|Publisher||Troubador Publishing Ltd|
|No. Of Pages||224|
|Category||Biography & Autobiography|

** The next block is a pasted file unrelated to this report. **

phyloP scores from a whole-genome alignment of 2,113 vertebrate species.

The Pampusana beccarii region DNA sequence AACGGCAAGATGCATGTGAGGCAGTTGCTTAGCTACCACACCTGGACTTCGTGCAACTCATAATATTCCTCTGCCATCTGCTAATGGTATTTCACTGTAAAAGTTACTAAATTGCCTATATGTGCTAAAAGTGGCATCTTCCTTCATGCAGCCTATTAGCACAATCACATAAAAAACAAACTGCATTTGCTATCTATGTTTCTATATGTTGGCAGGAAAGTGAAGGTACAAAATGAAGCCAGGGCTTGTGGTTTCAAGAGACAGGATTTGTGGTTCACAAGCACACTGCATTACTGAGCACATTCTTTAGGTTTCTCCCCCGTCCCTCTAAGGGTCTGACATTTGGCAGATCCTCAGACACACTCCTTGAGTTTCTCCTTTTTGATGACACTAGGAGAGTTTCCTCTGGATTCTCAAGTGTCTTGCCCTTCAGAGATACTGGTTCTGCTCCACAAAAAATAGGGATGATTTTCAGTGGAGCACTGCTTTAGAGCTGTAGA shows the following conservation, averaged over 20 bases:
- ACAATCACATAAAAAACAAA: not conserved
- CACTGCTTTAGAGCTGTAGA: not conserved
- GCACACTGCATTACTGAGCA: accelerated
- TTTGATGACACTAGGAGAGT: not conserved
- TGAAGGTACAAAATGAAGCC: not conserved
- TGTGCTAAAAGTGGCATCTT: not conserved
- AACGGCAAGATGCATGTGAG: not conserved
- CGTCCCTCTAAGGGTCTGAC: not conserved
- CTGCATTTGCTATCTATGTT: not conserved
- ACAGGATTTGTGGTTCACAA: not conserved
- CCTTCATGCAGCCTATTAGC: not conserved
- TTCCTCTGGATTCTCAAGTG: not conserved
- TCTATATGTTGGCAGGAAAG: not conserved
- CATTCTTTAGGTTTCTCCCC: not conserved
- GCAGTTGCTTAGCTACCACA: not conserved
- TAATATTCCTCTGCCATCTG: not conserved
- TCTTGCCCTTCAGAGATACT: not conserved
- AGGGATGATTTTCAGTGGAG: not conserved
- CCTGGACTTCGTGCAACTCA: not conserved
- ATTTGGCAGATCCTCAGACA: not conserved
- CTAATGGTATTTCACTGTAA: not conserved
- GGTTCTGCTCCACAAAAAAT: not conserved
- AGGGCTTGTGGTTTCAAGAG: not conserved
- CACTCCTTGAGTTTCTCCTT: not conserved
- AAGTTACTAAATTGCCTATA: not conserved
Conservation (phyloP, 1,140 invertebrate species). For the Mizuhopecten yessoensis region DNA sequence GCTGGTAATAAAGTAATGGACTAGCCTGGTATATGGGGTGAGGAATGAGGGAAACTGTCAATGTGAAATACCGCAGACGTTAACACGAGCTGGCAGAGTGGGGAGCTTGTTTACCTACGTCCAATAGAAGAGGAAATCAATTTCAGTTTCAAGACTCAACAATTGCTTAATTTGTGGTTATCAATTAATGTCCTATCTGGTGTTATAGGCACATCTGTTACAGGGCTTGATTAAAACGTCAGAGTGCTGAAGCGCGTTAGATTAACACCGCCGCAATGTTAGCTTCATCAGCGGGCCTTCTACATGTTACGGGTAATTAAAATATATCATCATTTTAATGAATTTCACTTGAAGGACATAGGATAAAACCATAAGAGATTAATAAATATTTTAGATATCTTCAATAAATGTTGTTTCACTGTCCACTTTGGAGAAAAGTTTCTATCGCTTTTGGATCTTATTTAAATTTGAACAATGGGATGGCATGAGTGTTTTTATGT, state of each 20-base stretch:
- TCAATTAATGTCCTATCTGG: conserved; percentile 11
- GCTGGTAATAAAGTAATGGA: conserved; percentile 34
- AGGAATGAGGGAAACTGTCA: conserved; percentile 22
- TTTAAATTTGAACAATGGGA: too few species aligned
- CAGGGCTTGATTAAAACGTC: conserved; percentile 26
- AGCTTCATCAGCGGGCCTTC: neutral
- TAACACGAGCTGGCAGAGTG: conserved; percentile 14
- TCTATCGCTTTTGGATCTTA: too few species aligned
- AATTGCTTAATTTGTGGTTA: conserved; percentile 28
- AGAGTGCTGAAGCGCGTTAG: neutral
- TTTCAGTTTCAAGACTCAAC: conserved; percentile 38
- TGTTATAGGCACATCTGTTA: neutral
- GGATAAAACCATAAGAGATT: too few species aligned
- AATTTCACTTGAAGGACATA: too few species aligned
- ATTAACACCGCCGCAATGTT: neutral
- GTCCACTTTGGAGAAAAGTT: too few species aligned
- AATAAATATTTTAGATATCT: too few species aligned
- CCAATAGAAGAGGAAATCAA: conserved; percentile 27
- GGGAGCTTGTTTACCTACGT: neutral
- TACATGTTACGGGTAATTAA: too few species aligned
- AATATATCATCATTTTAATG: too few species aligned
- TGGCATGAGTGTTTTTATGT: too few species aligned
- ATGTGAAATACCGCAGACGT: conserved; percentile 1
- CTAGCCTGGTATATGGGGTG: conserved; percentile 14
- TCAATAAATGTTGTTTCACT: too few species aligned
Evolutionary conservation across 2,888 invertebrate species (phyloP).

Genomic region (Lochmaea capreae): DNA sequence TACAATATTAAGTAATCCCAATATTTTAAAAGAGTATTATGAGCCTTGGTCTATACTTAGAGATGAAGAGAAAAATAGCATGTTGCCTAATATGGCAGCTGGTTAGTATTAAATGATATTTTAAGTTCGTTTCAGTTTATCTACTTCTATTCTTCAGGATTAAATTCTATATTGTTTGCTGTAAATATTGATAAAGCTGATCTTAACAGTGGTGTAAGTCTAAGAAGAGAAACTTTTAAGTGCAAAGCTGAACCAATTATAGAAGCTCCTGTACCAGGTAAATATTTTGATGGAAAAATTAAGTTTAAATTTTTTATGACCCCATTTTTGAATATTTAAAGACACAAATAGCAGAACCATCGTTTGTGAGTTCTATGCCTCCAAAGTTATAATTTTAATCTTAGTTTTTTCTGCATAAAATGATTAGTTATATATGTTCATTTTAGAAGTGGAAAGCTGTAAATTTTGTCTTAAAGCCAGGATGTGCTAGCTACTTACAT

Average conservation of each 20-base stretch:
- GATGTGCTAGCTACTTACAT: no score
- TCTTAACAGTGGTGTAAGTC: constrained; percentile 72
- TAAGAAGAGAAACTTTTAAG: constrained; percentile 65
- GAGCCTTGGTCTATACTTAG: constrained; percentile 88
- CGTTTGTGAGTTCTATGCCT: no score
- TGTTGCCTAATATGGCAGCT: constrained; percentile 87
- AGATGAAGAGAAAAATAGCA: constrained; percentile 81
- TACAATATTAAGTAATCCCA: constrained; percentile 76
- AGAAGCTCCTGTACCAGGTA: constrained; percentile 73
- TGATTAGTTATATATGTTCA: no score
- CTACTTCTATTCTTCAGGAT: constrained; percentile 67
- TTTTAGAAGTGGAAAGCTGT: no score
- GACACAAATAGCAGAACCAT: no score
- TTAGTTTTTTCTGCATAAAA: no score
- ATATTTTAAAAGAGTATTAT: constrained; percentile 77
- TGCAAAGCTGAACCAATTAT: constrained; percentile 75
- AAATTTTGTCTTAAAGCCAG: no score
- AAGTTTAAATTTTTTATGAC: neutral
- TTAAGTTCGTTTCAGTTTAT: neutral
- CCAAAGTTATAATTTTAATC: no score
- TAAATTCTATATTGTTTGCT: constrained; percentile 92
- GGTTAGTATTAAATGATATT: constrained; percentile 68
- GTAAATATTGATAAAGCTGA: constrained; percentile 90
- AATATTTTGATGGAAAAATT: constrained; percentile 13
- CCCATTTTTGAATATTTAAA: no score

Paul Esmrians diary begins with his arrival in the Philippines from French Indochina in the summer of 1941 and sets the scene with an absorbing portrait of pre-war Manila. Just months later, in December, came the surprise Japanese attack on Pearl Harbor, quickly followed by the invasion of the Philippines. Esmrian is an eloquent witness to the fall of Manila and its subsequent occupation. As early as January 1942, the Japanese set up an internment camp for allied civilians men, women and children on the site of the University of Santo Toms in northern Manila. It came to hold nearly four thousand internees mostly American, but also British, Empire and allied European. Because France was no longer officially at war with Japans Axis partner Germany, French residents of Manila were not immediately interned, and for a year and a half Esmrian was able to live outside the Camp. He has left an engrossing account of life in the harsh setting of occupied Manila during this period. Eventually, however, in June 1943, as a Gaullist he was forced into Santo Toms. Over the next eighteen months he continued to keep a diary which forms a precious record of life in the Camp. He charts the changes in conditions as the Japanese grip tightened, culminating in the internees dramatic liberation in February 1945 by a flying column of the US 1st Cavalry Division. Published in France in 1980, Paul Esmrians gripping diary can now be enjoyed by a wider audience in this fine translation by Robert Colquhoun, himself an internee in the same camp.
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